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Rating:O'Hanley Likes Active ETFs, But Has Worries Not Rated 4.0 Email Routing List Email & Route  Print Print
Monday, June 17, 2013

O'Hanley Likes Active ETFs, But Has Worries

Reported by Tommy Fernandez

How does Fidelity [profile] launch an active ETF?

Very slowly.

Ron O'hanley, Fido's president for asset management explained his interest, and concerns about the burgeoning product category before a gaggle of reporters at the Morningstar Investment Conference in Chicago Friday.

He started his comments on the subject in this way:

We think, I would say in general, that we've seen the end of Chapter 1 in ETFs. There is a lot more left to come in ETFs, and we think active will be a very big part of that. We think, for a lot of reasons, and it is not just the intraday trading of it. There are certain things that shouldn't be done on an intraday basis.

He said, "we think there is a lot of opportunity to put active strategies, starting with fixed income, in an active form."

However, he added, "these products and strategies and structures have not been tested under stress yet. This is a little bit of stress test that we want to do."

He brought up the subject of fixed income and the challenges it could provide.

Fixed income, for example. Until very recently, we have had several years of a very benign fixed income market.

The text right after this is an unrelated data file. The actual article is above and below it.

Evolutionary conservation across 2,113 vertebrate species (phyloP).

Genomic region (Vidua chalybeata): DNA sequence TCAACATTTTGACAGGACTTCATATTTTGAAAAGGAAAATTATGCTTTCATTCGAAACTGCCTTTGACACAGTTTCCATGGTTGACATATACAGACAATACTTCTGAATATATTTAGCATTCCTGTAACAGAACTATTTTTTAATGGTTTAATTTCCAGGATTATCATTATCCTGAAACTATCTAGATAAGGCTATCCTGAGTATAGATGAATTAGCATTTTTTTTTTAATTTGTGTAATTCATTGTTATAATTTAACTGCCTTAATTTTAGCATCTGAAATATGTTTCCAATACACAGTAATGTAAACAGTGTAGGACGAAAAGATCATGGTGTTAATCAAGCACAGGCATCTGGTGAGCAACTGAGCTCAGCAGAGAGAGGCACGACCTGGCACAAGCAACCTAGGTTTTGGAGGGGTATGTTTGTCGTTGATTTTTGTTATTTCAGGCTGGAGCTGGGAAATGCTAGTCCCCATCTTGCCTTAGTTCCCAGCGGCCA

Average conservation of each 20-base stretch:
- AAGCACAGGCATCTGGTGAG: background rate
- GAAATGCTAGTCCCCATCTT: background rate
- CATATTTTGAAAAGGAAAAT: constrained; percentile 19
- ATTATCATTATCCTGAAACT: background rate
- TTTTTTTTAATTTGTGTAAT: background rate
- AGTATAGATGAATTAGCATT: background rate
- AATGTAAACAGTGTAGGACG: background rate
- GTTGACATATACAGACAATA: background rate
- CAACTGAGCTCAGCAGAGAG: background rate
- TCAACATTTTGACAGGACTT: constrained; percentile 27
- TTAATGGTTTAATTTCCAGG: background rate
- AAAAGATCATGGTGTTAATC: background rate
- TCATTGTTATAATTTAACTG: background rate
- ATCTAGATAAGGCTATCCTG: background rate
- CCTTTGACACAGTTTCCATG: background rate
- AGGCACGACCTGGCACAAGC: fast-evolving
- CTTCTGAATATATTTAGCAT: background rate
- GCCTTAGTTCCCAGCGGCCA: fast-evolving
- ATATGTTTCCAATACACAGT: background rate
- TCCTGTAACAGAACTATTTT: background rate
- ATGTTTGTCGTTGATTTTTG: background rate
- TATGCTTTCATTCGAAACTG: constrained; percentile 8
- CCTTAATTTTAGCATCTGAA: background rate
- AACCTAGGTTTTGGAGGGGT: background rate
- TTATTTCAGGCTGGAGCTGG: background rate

All the broker dealers that make markets have turned into brokers. If you look at dealer inventories that until 2008 were carrying $250 billion of bonds at any given time, that is now around $40 billion in dealer inventory.

All I am saying is that these things haven't been tested yet. We filed so you know we are interested. We want to understand what happens in times of stress.

He noted an important difference between the stock and bond markets during the discussion. The stock markets are a highly liquid exchange driven market.

"If you want to sell something, the exchange will find a buyer, maybe not at the price you want, but it will find a buyer," he said.

But with bonds, there were some days during the crisis that liquidity essentially dried up.

Part of the problem, is the complexity of these securities. A company may have a handful of share classes for its stocks, but could have several dozens of bonds associated with its debt.

"In a central exchange [for equities], you basically are buying and selling something that is homogenous," but, he said, "the bonds two people may own may be completely different."

This, he said, is the reason why he worries over the Volcker rule, which can cause problems for banks and other institutions seeking to serve as market makers. Depending on how the rule is interpreted, banks holding securities for the sake of making a market could get into trouble for prop trading.

"How do you draw the line between something that is proprietary versus something that is being done to facilitate a market?" he said. 

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